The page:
n_labels, 
                                       X, y, 
                                       alpha)
In [54]:
# Initialize new weights with rand_weights_init and test nn_cost, nn_cost_gradient
test_weights_m, test_weights_vec = rand_weights_init(X_train, 10, [8,16,8])

args = ([8], 10, X_train, y_train, 0)
cost = nn_cost(test_weights_vec, *args)
grad = nn_cost_gradient(test_weights_vec, *args)
print(cost)
Number of weights in matrix:  4
Theta gradient 2 shape:  (10, 9)
Theta gradient 1 shape:  (8, 65)
2.945120500303429

Minimize the nn_cost function using a nonlinear conjugate gradient algorithm


Using the function fmin_cg from SciPy library to minimize our cost function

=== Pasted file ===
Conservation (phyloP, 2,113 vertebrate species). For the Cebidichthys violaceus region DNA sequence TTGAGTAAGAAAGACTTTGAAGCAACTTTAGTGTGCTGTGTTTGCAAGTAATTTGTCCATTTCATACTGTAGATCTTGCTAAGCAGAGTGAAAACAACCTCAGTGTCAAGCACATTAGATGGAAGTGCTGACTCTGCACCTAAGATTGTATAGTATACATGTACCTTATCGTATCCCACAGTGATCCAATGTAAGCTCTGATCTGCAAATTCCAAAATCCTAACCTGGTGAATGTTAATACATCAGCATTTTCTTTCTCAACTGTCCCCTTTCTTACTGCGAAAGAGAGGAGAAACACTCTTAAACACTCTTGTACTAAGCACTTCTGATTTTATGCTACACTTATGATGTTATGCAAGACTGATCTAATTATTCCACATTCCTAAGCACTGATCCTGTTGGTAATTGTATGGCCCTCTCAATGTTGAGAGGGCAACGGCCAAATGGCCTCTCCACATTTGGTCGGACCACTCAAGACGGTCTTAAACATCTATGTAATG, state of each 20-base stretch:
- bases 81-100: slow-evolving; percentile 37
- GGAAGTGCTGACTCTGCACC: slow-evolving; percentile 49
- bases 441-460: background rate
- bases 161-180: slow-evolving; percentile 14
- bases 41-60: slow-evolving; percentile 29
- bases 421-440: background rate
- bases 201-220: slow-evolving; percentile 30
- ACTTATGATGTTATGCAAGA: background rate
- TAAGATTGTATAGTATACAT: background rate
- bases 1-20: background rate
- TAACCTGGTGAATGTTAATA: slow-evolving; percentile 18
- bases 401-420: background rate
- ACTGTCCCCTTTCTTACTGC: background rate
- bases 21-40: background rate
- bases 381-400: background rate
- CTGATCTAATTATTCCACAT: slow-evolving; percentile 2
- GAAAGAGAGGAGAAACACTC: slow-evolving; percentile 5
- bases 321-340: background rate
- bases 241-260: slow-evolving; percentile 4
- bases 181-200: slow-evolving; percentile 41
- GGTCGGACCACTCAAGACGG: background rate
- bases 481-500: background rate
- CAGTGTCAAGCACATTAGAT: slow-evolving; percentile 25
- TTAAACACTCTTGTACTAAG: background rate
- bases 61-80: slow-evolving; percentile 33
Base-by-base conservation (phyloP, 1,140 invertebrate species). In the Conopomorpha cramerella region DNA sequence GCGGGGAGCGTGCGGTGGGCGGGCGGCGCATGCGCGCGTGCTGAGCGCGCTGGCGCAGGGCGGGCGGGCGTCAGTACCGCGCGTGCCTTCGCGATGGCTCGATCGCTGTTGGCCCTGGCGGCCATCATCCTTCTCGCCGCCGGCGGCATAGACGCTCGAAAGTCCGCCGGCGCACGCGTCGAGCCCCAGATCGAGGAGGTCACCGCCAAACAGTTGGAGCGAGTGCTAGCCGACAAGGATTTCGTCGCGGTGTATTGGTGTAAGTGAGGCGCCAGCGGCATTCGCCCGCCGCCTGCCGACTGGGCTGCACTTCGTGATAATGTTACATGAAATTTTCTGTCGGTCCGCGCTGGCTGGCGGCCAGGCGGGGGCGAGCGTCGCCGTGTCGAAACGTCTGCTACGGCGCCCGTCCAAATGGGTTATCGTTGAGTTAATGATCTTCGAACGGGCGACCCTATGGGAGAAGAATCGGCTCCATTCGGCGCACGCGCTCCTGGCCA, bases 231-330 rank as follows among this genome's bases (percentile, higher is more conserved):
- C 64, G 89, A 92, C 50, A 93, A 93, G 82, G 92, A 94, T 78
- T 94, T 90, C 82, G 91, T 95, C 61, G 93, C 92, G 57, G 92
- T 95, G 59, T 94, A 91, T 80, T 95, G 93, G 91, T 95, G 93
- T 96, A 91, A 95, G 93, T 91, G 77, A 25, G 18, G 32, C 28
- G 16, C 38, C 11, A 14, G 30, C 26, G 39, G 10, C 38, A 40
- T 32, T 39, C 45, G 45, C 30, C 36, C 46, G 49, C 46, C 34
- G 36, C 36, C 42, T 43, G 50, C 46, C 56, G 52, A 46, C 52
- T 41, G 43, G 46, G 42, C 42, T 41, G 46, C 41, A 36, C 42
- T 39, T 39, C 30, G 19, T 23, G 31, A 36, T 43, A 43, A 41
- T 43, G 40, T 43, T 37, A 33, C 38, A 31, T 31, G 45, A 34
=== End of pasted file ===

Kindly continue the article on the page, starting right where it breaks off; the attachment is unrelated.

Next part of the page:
In [55]:
from scipy.optimize import fmin_cg
from scipy.optimize import minimize
In [62]:
weights_1_m, weights_1_v = rand_weights_init(X_train, 10, [8])
Number of weights in matrix:  2
In [64]:
# Using nn_cost 
optim_weights = fmin_cg(f = nn_cost, x0 = weights_1_v, args = args, maxiter = 100)
Warning: Maximum number of iterations has been exceeded.
         Current function value: 0.644364
         Iterations: 100
         Function evaluations: 110772
         Gradient evaluations: 181
In [65]:
nn_cost(optim_weights, *args)
Out[65]:
0.6443644765515987
In [66]:
reg_cost_optm, y_prob_optm, predictions_optm, activations_x_optm, weights_optm = feedforward(optim_weights, 
                                                                        [8],
                                                                        10, 
                                                                        X_train, y_train, 
                                                                        alpha=1)
In [67]:
accuracy = (predictions_optm == y_train).mean()
In [68]:
accuracy
Out[68]:
0.649025069637883
In [ ]: